The Canadian Privacy Law Blog: Developments in privacy law and writings of a Canadian privacy lawyer, containing information related to the Personal Information Protection and Electronic Documents Act (aka PIPEDA) and other Canadian and international laws.

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The author of this blog, David T.S. Fraser, is a Canadian privacy lawyer who practices with the firm of McInnes Cooper. He is the author of the Physicians' Privacy Manual. He has a national and international practice advising corporations and individuals on matters related to Canadian privacy laws.

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The views expressed herein are solely the author's and should not be attributed to his employer or clients. Any postings on legal issues are provided as a public service, and do not constitute solicitation or provision of legal advice. The author makes no claims, promises or guarantees about the accuracy, completeness, or adequacy of the information contained herein or linked to. Nothing herein should be used as a substitute for the advice of competent counsel.

This web site is presented for informational purposes only. These materials do not constitute legal advice and do not create a solicitor-client relationship between you and David T.S. Fraser. If you are seeking specific advice related to Canadian privacy law or PIPEDA, contact the author, David T.S. Fraser.

Wednesday, December 29, 2004

Privacy law is making hospitals lose patients and patient attitudes to privacy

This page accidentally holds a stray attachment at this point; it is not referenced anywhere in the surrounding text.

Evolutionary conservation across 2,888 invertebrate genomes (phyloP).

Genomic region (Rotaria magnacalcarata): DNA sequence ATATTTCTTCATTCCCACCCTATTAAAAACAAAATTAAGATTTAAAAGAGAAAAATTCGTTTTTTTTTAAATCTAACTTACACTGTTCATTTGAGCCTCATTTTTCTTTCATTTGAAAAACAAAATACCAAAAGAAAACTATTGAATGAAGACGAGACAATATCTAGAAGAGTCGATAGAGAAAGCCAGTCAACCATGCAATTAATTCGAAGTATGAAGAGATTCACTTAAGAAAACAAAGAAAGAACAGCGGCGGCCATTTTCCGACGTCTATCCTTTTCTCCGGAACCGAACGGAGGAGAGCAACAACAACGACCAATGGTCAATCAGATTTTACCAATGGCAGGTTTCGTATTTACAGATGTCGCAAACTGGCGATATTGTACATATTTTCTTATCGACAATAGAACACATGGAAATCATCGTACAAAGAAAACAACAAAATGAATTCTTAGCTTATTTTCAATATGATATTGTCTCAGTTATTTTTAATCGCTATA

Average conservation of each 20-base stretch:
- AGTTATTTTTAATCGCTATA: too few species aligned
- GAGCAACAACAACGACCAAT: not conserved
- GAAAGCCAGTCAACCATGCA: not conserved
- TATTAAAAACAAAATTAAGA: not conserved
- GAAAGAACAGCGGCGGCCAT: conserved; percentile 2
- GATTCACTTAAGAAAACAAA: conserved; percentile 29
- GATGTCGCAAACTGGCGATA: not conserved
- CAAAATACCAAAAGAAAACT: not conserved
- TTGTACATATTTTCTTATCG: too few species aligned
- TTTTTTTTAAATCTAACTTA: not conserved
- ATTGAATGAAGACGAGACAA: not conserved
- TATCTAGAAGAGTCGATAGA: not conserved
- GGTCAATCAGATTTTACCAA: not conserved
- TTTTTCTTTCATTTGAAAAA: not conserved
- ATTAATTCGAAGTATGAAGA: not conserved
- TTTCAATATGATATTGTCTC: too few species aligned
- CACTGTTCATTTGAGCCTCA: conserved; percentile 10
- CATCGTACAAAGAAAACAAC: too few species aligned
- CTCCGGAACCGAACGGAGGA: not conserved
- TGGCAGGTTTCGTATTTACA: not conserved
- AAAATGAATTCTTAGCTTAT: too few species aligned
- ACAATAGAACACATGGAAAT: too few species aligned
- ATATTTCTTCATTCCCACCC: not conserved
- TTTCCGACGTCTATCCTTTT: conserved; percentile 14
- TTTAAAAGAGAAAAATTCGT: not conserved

icWales has an article ("Privacy law is making hospitals lose patients") on the the new practice of removing--in the name of privacy--patients' nameplates from above their beds and whiteboards from nursing stations. This has led to substandard care and literally losing patients, at least in Wales. The article cites a survey published in the British Medical Journal that examined the attitudes of patients to having their names made known in this way. (Ravindra Gudena, Stanley Luwemba, Amy Williams, and Lloyd R Jenkinson, Data protection gone too far: questionnaire survey of patients' and visitors' views about having their names displayed in hospital, BMJ, Dec 2004; 329: 1491.)

Based on a very simple questionnaire, most did not find the practice of posting patients names was invasive of privacy and most felt that patient names should appear over their beds:

Responses of 243 patients and 215 visitors to questionnaires about patients in hospital having their names displayed. Values are numbers; percentages (95% confidence intervals)




Have you seen the name board or not?


173; 71 (65 to 77)

157; 73 (67 to 79)

330; 72 (68 to 77)


70; 29 (23 to 35)

58; 27 (21 to 33)

128; 28 (24 to 32)

Where should the name board be located?

In the open

182; 75 (70 to 80)

160; 74 (69 to 80)

342; 75 (70 to 79)


4; 2 (–3 to 7)

12; 6 (0 to 12)

16; 3 (2 to 5)

No preference

57; 23 (19 to 28)

43; 20 (14 to 26)

100; 22 (18 to 26)

Do you mind having your name displayed on the name board (or, does this infringe on patients' privacy?)


10; 4 (2 to 7)

21; 10 (2 to 5)

31; 7 (4 to 9)


233; 96 (93 to 98)

194; 90 (84 to 94)

427; 93 (91 to 96)

Should patients' names be displayed above their beds?


236; 97 (95 to 99)

201; 93 (90 to 97)

437; 95 (94 to 97)


7; 3 (5 to 8)

14; 7 (3 to 10)

21; 5 (3 to 7)

This raises a number of questions about the wisdom of certain privacy laws and practices in the clinical environment. I wonder whether one can imply consent to having one's name posted over their bed if a good survey strongly suggests that the majority of patients don't object and, in fact, think that posting their names is a good idea. If you couple this with an opportunity to "opt out" on the admitting form, you should be able to satisfy most of the people most of the time.


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